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Yaku Lee
04-17-2009, 05:12 AM
I know that Comma Johanneum refers to the portion in Italics of the following:

KJV 1Jo 5:7-8 For there are three that bear record in heaven, the Father, the Word, and the Holy Ghost: and these three are one. And there are three that bear witness in earth, the Spirit, and the water, and the blood: and these three agree in one.

But my question is about the phrase “Comma Johanneum” itself. It looks like it means ‘Johannine Comma,’ but for precise meaning I looked everywhere I could imagine, and I am still in the dark. “Comma” in English can mean “a short phrase or word groups smaller than a colon” (Webster's Third New International Dictionary, Unabridged. Merriam-Webster, 2002. http://unabridged.merriam-webster.com (http://unabridged.merriam-webster.com/)), and it makes sense, but what about “Johanneum”? Obviously the phrase “Comma Johanneum” itself is not English. What is it? Is it Latin? Then what is the morphological analysis? (“Joanneum or Ioanneum” is not found in VUC, NOV, or VUL.) Or is it German?

I would appreciate an elucidation on “Comma Johanneum.”

Thank you very much.

Adelphos
04-17-2009, 06:14 AM
IBut my question is about the phrase “Comma Johanneum” itself.

The straight-forward Latin translation is "The phrase of John."

The word comma does mean phrase in this case, and the word johanneum is in the genitive case.

I suspect this is all there is to it, but you never know.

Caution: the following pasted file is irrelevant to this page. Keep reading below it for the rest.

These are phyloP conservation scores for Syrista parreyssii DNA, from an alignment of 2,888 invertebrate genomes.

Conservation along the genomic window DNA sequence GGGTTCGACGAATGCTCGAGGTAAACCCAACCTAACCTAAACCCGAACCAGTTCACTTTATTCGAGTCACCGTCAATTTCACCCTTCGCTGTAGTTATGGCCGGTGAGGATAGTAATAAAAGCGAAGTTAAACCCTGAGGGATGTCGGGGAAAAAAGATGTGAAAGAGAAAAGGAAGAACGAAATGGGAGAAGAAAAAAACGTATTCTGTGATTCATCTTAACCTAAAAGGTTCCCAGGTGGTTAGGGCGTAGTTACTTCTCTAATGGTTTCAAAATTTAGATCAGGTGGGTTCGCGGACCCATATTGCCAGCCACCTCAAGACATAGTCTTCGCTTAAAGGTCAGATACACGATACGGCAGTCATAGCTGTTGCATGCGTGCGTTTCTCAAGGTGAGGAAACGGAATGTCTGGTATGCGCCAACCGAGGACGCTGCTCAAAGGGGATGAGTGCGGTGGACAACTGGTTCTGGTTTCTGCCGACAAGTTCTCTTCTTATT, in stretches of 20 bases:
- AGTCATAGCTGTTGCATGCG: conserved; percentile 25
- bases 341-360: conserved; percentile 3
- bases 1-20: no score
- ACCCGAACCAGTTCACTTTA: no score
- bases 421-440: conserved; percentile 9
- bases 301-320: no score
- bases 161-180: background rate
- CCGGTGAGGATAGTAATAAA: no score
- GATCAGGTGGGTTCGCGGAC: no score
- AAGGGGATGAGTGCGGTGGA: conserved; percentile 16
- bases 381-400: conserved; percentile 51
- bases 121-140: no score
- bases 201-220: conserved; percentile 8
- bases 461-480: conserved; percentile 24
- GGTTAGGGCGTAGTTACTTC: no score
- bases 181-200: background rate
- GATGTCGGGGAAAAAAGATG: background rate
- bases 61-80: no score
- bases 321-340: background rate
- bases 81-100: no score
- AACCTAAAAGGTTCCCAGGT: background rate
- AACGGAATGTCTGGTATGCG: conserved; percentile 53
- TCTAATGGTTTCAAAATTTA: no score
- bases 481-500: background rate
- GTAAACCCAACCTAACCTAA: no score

Yaku Lee
04-17-2009, 09:35 AM
The straight-forward Latin translation is "The phrase of John."

The word comma does mean phrase in this case, and the word johanneum is in the genitive case.

I suspect this is all there is to it, but you never know.

I appreciate your quick response, Scott.

But I cannot yet say it’s all clear to me. First of all, I understand that the Nominative form of “John” in Latin is “Ioannis or Joannis” (but VUC Joannes, NOV Ioannes, VUL Iohannes), and the Genitive is also “Ioannis or Joannis” (VUL Iohannis). Then what is this “Johanneum”? That is, what is the explanation for the stem form “Johann-” and ending “-eum”?

Michael Hanel
04-17-2009, 11:05 AM
Comma is a neuter singular noun, Johanneum is an adjective modifying comma, its ending becomes -eum to match the neuter gender of comma. Johanneus means essentially of or belonging to John. In English it typically simply becomes Johannine.

Adelphos
04-17-2009, 11:54 AM
I ran it through Quick Latin, a Latin to English translation program, and it lists "johanneum" as a neuter genitive, with the literal translation of the word as "of johns." The translation of the two words together, i.e., "Comma Johanneum" comes out as "The phrase of John." The database is tied to Whitaker. I think Michael's explanation is correct.